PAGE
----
08 May 2010


Richard Feynman's December 1959 lecture, "There's Plenty of Room at the Bottom," is often considered the beginning of serious consideration of what is nowadays called "nanotechnology." This was an address to the American Physical Society in which Feynman asked, "What would happen if we could arrange the atoms one by one the way we want them? What could we do with layered structures with just the right layers?"

Today we have micro-electromechanical systems (MEMS) that are created in exactly that way. One ubiquitous example of this is the accelerometer that activates an airbag.

There are also semiconductor heterostructures, i.e. the conjunction of different semiconducter materials to produce otherwise unobtainable electrical or electro-optical results, These are integral to the internet, yet depend on our species' still-blossoming ability to arrange atoms "one by one in the way we want them."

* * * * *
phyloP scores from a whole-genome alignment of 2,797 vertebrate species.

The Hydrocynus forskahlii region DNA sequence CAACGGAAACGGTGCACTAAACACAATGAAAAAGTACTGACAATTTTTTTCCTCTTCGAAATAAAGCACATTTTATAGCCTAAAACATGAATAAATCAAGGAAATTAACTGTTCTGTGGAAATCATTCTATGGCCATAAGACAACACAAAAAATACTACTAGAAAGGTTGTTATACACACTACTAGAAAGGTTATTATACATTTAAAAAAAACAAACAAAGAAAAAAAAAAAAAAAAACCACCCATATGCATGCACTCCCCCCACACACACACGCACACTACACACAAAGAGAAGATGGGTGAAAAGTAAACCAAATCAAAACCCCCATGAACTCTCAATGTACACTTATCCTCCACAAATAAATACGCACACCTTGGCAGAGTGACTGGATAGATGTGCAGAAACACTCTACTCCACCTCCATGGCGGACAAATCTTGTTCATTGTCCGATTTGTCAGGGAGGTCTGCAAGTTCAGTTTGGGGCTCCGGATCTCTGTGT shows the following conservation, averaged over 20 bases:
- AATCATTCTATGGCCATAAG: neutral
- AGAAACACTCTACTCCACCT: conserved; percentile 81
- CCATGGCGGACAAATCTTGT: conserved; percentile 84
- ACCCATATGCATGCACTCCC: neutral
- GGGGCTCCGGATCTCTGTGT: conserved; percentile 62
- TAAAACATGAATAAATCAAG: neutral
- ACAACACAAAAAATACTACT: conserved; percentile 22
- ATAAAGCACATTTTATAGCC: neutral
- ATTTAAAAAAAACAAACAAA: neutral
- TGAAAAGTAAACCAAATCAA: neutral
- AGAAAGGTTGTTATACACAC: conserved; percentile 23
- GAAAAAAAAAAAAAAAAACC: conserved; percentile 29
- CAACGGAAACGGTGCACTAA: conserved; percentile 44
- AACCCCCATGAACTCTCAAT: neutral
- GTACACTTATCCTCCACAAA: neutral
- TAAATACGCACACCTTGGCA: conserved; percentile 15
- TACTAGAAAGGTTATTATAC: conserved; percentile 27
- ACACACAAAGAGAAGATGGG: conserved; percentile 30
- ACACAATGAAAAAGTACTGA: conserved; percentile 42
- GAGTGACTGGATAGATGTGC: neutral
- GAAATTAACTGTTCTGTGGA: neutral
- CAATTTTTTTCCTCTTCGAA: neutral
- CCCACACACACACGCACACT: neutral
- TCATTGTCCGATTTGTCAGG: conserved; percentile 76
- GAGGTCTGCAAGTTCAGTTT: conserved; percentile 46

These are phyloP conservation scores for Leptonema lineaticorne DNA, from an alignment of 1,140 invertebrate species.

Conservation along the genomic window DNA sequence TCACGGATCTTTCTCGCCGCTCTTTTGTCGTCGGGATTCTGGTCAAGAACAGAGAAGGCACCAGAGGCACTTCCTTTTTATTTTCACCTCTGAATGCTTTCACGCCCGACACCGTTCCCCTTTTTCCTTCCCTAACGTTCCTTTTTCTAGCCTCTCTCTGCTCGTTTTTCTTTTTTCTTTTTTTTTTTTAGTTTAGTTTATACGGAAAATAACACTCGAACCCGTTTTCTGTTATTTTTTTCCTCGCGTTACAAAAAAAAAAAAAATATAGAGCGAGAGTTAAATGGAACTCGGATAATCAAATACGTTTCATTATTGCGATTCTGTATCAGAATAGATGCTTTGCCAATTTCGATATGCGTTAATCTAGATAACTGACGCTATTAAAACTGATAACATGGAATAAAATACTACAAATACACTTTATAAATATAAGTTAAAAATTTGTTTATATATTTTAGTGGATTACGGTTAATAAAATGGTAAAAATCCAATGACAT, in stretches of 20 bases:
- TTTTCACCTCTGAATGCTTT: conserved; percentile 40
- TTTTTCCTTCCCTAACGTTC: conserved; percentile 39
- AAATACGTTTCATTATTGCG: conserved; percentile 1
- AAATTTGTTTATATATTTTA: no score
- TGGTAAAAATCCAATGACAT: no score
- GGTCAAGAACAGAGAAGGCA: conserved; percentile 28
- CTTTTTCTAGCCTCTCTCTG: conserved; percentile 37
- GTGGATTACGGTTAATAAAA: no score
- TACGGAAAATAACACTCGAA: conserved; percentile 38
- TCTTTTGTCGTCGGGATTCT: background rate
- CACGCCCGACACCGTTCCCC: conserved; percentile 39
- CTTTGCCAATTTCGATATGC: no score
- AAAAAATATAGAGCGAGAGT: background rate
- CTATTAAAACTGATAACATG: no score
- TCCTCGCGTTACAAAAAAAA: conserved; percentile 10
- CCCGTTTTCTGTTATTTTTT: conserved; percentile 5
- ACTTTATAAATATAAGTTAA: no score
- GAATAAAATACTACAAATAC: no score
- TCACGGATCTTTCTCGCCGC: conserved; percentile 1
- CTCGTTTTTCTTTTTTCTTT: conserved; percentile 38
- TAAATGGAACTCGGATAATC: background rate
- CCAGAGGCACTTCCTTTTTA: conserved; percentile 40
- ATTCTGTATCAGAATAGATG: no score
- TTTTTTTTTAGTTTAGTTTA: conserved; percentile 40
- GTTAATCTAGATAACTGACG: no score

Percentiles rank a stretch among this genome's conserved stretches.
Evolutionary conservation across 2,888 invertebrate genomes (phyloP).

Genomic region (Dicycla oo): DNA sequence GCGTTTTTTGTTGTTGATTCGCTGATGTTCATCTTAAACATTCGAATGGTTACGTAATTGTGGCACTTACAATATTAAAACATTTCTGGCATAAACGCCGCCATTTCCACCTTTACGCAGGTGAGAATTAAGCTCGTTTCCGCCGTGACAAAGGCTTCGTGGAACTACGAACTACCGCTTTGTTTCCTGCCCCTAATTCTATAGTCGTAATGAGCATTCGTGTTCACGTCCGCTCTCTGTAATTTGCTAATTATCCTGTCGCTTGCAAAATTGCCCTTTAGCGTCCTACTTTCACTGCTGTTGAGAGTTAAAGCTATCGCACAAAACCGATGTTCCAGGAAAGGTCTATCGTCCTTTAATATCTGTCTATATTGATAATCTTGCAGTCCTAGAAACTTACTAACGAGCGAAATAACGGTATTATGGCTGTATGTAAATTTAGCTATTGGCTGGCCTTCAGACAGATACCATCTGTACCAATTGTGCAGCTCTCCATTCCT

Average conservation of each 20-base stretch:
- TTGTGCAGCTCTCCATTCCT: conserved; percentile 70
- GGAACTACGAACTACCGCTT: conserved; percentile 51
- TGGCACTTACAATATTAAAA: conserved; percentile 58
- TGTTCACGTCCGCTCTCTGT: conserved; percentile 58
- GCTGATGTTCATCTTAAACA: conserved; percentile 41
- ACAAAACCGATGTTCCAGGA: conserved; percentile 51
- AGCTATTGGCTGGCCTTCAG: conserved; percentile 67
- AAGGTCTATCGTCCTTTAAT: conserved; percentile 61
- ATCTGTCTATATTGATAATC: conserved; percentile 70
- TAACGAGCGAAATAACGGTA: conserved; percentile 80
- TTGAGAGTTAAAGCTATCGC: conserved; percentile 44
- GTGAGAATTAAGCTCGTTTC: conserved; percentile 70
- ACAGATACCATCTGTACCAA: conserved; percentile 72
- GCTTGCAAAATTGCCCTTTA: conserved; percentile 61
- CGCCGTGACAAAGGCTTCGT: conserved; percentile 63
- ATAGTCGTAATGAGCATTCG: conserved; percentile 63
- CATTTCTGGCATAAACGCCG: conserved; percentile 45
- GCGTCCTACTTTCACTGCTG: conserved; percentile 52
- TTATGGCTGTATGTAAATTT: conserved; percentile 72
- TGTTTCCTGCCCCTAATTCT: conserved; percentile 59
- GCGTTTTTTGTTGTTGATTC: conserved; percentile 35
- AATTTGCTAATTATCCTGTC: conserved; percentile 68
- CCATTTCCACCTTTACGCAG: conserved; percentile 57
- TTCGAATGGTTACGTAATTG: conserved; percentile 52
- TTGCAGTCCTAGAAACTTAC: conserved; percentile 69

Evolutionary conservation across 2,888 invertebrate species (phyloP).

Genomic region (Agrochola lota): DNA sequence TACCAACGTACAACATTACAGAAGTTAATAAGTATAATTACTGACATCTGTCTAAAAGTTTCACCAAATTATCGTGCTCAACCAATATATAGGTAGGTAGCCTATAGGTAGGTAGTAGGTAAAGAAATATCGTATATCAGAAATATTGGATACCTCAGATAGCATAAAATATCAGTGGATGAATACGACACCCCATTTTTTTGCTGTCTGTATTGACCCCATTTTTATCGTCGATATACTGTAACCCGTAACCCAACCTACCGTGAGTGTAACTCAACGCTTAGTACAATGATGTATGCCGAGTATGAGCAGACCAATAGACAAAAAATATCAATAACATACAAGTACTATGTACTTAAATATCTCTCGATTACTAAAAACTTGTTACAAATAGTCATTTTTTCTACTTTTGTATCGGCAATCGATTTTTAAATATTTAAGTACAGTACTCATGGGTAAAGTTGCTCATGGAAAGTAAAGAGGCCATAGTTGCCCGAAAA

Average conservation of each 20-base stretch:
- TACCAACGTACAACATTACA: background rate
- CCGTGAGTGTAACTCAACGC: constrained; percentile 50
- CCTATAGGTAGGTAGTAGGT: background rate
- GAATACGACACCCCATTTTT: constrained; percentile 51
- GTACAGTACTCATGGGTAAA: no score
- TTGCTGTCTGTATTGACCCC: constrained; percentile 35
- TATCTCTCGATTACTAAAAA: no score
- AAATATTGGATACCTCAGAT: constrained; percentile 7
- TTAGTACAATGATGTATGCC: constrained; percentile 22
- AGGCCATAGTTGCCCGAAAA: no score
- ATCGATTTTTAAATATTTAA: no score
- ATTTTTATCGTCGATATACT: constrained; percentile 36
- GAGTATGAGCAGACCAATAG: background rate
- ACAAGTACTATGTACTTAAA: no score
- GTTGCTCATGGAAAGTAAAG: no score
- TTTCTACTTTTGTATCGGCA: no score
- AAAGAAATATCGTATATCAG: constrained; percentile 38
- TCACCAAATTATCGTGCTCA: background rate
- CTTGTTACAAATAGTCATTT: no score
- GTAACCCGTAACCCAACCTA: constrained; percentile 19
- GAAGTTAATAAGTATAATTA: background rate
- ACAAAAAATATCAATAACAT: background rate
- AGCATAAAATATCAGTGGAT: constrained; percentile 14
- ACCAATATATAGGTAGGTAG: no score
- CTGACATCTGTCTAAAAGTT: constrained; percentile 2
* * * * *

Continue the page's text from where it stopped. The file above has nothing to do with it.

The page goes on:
After reviewing recent developments with heterostrictures, Zhores Alferov writes (at p. 13 of the PDF to which I've linked you above): "Many scientists have contributed to this remarkable progress, which not only determines in large measure the future prospects of solid state physics, but in a certain sense affects the future of human
society as well."

Peter Huber and Mark Mills, in The Bottomless Well (2005), went even further than Alferov in their enthusiasm. "It is these same technologies that are now being set off to pluck energy out of nothingness, or very close to it -- to do almost exactly what Maxwell's demon was supposed to do, but honestly." See my earlier comments on Maxwell's demon and the potentially cosmic implications of such developments.

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Knowledge is warranted belief -- it is the body of belief that we build up because, while living in this world, we've developed good reasons for believing it. What we know, then, is what works -- and it is, necessarily, what has worked for us, each of us individually, as a first approximation. For my other blog, on the struggles for control in the corporate suites, see www.proxypartisans.blogspot.com.